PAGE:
Young Walt was also employed by his father to deliver newspapers after the family moved to Kansas City, leading to a transition in Walt’s life from the backbone of American industry working on the railroad to delivering newspapers, the lifeblood of American culture in the era of his youth. While Walt often discussed the hard times he endured twice daily delivering the Kansas City Star for his father, including the bitter cold of Midwest winters and the utter exhaustion from beginning his deliveries before dawn, he also recognized that the experience developed in him a strong work ethic and helped him to become the man he eventually would become.

During the latter days of Walt’s teenage years, he was finally able to escape the growing dullness of the Midwest and his father’s high expectations. After three of Walt’s older brothers, including Roy, joined the armed forces in 1917, when America entered the First World War, Walt also desired to enlist to defend the country he loved and follow in his brave brothers’ footsteps. Being only sixteen, Walt was too young to enlist in the infantry forces, and instead applied to become an ambulance driver for the American Red Cross. When Walt and a friend were rejected, he changed his birth date on his passport to 1900, instead of 1901, explaining to his parents that he didn’t want his grandchildren to think he was a “slacker” for not supporting his country in the war. Elias and his wife, Flora, finally relented, and Walt traveled to Chicago, where he was stationed, awaiting deployment.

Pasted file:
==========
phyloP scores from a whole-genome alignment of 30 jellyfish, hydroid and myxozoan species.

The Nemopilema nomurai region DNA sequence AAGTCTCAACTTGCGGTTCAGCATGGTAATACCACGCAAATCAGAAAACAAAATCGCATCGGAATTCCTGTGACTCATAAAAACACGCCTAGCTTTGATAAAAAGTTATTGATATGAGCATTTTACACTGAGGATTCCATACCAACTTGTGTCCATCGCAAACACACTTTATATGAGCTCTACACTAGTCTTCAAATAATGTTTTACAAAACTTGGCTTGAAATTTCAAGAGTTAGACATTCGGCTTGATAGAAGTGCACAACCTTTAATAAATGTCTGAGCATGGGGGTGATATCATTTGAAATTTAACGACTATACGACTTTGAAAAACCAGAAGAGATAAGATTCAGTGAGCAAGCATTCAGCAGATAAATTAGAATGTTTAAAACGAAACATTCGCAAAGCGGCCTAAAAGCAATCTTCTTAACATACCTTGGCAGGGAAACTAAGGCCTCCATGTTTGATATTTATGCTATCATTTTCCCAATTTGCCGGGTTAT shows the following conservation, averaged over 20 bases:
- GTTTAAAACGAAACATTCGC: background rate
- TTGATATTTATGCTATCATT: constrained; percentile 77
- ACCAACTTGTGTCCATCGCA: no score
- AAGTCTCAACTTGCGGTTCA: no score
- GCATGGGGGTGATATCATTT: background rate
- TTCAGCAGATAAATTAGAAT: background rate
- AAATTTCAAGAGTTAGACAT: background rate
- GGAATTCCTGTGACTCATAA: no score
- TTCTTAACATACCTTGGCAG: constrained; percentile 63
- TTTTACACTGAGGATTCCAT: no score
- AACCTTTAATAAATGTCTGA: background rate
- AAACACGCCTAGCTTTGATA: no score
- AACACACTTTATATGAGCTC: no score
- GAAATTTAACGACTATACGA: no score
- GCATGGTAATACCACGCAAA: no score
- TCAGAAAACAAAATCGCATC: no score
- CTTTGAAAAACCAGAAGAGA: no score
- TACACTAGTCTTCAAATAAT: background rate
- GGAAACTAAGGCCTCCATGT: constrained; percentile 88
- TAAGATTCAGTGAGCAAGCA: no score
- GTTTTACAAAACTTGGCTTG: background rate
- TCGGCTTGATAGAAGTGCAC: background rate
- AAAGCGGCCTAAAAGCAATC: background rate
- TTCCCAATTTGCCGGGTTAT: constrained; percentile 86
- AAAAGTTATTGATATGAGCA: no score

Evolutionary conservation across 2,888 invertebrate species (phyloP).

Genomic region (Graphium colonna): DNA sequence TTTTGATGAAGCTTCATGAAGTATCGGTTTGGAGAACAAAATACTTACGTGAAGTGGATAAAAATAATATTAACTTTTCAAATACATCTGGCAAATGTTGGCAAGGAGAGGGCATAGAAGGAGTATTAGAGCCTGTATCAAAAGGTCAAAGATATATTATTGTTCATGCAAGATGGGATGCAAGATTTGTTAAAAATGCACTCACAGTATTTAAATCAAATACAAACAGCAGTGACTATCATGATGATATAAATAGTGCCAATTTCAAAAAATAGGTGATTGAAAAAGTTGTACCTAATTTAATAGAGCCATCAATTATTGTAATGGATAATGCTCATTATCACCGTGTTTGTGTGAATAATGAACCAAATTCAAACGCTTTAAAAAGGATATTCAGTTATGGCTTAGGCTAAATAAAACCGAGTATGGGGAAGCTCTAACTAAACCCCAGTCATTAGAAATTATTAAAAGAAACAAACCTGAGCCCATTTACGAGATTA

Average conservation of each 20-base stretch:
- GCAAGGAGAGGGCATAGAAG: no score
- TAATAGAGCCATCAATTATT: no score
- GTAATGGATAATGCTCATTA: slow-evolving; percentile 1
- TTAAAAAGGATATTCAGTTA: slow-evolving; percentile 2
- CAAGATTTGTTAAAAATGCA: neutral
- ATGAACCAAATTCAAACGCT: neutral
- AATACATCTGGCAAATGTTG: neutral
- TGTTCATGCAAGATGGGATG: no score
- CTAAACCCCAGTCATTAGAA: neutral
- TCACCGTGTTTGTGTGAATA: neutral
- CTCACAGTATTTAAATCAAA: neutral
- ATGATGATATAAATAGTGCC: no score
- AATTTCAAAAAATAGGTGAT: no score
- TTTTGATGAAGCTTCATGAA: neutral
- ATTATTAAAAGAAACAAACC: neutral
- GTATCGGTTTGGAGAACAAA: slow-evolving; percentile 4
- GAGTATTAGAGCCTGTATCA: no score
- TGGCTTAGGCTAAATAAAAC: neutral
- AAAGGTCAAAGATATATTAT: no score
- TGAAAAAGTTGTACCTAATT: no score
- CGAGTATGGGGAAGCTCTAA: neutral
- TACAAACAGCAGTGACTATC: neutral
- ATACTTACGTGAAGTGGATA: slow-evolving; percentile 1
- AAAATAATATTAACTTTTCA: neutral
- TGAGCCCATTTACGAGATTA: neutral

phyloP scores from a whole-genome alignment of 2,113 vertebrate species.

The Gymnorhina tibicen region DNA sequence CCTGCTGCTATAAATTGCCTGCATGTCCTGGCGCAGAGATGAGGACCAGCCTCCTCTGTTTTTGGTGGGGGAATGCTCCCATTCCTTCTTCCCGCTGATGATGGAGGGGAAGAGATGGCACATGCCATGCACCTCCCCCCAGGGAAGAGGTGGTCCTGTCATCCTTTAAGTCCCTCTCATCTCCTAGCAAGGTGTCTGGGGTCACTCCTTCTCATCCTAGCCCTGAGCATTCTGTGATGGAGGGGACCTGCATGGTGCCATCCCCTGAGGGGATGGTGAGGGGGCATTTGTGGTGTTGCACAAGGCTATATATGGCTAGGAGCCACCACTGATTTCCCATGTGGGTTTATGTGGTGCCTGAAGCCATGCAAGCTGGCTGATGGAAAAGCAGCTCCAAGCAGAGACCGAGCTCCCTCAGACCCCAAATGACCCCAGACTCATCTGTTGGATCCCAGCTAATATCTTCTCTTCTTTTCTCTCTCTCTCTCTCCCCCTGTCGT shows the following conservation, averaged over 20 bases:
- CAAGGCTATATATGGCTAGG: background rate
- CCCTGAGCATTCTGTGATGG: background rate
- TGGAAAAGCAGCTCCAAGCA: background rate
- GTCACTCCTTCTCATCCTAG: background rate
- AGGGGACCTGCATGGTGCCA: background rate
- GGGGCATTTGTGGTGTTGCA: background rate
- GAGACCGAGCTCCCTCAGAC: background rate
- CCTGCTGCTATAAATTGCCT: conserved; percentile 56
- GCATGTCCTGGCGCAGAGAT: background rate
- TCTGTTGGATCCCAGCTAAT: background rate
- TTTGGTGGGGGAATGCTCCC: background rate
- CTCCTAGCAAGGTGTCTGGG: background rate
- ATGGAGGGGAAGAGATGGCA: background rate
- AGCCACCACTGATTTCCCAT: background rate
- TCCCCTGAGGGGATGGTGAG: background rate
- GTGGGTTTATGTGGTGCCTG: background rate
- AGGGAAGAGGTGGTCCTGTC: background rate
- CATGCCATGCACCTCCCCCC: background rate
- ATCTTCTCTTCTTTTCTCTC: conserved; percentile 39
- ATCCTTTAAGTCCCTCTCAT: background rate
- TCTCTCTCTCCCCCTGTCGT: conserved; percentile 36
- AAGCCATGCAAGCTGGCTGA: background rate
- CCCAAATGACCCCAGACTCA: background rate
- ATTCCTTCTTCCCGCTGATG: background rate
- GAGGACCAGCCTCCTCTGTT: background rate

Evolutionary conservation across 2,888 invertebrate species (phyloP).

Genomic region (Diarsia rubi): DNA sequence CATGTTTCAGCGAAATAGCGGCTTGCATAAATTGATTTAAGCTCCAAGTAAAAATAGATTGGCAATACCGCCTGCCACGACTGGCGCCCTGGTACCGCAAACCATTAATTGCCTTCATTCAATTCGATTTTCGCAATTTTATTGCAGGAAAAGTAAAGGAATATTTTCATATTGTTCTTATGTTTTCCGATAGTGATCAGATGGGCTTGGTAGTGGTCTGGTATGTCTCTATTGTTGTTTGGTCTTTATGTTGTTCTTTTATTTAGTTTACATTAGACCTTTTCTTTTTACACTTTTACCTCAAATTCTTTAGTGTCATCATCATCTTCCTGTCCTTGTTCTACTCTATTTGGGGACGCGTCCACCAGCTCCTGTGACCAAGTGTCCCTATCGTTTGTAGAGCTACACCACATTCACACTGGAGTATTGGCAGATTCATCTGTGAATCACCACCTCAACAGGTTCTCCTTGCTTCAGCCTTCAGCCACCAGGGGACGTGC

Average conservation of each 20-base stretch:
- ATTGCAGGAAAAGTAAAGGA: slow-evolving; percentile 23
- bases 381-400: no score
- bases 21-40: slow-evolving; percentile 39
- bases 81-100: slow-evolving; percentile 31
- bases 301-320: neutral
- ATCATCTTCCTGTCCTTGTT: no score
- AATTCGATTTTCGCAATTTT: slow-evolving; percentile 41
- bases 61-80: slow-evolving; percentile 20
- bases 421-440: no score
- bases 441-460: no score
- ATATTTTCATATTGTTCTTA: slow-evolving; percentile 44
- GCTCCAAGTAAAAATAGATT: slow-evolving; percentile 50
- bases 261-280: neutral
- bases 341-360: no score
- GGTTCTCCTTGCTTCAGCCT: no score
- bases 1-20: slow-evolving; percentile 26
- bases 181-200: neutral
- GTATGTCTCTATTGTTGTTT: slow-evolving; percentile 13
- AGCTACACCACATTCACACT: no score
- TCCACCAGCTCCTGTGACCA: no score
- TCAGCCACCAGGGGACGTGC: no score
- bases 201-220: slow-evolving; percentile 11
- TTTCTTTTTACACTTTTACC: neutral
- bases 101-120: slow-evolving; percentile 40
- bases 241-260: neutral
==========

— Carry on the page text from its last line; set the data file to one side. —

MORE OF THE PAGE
Before he could be deployed overseas, Walt contracted influenza during the epidemic of 1918 and had to return home to be cared for by his parents. When finally he returned to Chicago, the war had ended, but he was chosen to be sent to France to help the nation recover in the war’s aftermath.

While stationed in France, Walt was employed as an ambulance driver, but did very little transporting of the sick or injured. Instead, he ran errands for the hospitals and those who were enlisted, as well as providing tours of the region for visiting dignitaries. During downtimes, Walt drew cartoons of a doughboy character he had created, a young soldier fighting on behalf of the Americans against the regime of German Kaiser Wilhelm II.

After a year in France, Walt returned to America where he would soon begin his work in animation. Serving his nation as a military representative, even though he did not fight in battle, helped to deepen a sense of American pride in the young Midwesterner.

Walt carried his American pride into adulthood, making it a key part of Walt Disney Productions. During the 1940s, Walt would once again have the opportunity to serve his nation when he turned the Disney studio into a propaganda production facility, employing ninety percent of the studio’s animators and artists in the creation of training films for the military and animated shorts to educate the American public about ways to support the war effort.